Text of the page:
And it features one major difference from its rival: Instagram’s video display will be designed to fill a vertical smartphone screen, rather than horizontal displays like YouTube.
The featured is called IGTV and will increase Facebook-owned Instagram’s video time limit from one minute to 10 minutes for most users.
The video will eventually give Facebook more opportunities to sell advertising. It’s the latest instance in which Instagram has ripped a page from a rival’s playbook in an effort to preserve its status as a place for young people to share and view content.
In this case, Instagram is mimicking Google’s YouTube. Before, Facebook and Instagram have copied Snapchat – another magnet for teens and young adults.
Instagram, now nearly 8 years old, is moving further from its roots as a photo-sharing service as it dives headlong into a longer-form video.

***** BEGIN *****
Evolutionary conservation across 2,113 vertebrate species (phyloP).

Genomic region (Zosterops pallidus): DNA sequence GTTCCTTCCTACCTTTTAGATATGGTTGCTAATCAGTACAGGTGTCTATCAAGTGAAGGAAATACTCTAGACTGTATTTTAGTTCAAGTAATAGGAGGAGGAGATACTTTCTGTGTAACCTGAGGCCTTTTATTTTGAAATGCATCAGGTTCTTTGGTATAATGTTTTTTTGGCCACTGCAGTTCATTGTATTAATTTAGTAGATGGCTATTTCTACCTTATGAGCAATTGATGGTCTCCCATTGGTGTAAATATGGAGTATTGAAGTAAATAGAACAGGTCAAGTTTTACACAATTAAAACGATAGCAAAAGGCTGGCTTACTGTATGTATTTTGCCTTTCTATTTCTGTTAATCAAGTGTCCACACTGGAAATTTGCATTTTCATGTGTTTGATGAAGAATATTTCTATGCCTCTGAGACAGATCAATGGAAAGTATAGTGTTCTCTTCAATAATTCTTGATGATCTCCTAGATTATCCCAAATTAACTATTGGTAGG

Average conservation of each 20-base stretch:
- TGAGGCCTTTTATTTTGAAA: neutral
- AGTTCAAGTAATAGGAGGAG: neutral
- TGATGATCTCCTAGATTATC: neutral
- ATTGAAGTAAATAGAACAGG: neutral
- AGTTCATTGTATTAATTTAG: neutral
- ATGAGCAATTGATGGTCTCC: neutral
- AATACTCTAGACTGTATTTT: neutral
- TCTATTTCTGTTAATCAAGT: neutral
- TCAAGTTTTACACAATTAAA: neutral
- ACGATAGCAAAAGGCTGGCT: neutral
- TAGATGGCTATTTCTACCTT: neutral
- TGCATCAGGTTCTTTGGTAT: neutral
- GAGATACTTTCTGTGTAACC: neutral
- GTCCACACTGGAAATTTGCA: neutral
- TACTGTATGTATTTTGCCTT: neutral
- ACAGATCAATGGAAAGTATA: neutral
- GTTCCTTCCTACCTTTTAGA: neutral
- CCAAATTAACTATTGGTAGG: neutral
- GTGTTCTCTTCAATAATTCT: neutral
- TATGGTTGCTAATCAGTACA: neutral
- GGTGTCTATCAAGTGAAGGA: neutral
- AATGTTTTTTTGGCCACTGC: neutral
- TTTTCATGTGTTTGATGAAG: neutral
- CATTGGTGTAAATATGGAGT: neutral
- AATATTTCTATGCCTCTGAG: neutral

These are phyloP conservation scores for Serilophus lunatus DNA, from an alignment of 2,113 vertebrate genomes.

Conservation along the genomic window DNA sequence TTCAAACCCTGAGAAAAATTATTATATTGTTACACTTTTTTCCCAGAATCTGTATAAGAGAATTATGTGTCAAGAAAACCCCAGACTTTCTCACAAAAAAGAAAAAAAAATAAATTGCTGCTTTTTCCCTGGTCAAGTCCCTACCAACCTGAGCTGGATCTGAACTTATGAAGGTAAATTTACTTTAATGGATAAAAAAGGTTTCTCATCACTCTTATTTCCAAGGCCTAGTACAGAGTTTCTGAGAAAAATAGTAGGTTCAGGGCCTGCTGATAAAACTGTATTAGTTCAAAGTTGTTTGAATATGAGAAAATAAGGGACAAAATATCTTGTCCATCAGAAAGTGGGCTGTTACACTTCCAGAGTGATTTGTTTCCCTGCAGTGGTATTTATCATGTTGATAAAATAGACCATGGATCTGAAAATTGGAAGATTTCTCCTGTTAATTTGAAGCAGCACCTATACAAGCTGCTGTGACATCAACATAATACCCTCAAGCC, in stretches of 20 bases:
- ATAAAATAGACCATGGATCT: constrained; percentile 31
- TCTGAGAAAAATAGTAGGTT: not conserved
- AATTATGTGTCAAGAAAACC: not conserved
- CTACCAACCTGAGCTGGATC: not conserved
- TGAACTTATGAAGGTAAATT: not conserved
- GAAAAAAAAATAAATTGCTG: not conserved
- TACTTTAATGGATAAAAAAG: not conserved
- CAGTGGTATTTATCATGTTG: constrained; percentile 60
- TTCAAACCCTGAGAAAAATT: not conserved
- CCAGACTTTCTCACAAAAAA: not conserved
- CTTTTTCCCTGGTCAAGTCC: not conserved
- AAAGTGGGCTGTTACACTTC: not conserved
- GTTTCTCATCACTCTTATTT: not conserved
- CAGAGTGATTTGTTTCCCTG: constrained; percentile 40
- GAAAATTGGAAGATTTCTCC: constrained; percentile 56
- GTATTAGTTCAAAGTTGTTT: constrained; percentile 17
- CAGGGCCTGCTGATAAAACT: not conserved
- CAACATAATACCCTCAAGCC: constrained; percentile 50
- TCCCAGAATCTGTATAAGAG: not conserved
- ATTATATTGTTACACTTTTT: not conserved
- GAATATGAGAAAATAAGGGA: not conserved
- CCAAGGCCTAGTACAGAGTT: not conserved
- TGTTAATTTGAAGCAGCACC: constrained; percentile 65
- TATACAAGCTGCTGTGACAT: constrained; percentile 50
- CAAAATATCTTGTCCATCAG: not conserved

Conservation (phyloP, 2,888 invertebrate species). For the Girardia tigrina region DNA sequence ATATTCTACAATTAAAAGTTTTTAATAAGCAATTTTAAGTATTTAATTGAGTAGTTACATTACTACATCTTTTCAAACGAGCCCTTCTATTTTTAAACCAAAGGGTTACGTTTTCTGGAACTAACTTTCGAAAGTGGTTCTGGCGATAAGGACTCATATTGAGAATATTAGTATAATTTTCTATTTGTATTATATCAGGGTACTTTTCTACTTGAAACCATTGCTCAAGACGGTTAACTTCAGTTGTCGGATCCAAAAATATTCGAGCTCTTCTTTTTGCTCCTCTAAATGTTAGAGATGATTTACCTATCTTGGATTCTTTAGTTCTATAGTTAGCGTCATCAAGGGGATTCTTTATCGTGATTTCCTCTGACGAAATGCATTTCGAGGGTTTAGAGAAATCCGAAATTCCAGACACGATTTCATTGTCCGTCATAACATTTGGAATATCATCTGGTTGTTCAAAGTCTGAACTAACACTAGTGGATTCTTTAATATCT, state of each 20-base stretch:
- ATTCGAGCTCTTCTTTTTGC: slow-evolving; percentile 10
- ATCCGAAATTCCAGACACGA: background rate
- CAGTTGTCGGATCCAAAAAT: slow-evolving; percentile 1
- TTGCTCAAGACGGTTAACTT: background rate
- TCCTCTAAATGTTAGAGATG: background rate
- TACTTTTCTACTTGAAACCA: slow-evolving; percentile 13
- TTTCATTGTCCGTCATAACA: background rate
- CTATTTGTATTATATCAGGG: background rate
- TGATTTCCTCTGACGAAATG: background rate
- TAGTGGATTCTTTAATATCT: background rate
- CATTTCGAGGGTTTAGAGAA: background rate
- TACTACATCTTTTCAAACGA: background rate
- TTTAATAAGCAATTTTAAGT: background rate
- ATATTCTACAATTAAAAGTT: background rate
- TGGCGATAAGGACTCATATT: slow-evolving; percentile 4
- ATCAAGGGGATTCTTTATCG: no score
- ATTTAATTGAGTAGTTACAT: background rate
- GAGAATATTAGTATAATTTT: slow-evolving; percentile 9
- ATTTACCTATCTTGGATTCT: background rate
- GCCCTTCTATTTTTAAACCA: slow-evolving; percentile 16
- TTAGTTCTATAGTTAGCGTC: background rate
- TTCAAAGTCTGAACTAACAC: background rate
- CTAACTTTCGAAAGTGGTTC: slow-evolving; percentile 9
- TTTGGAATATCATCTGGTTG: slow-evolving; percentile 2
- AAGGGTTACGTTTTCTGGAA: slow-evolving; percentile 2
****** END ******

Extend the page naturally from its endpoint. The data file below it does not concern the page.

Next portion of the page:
The initiative comes as parent company Facebook struggles to attract teens, while also dealing with a scandal that exposed its leaky controls for protecting users’ personal information.
Instagram, which Facebook bought for $1 billion six years ago, now has 1 billion users, up from 800 million nine months ago.
More importantly, 72 per cent of U.S. kids ranging from 13 to 17 years old use Instagram, second to YouTube at 85 per cent, according to the Pew Research Center.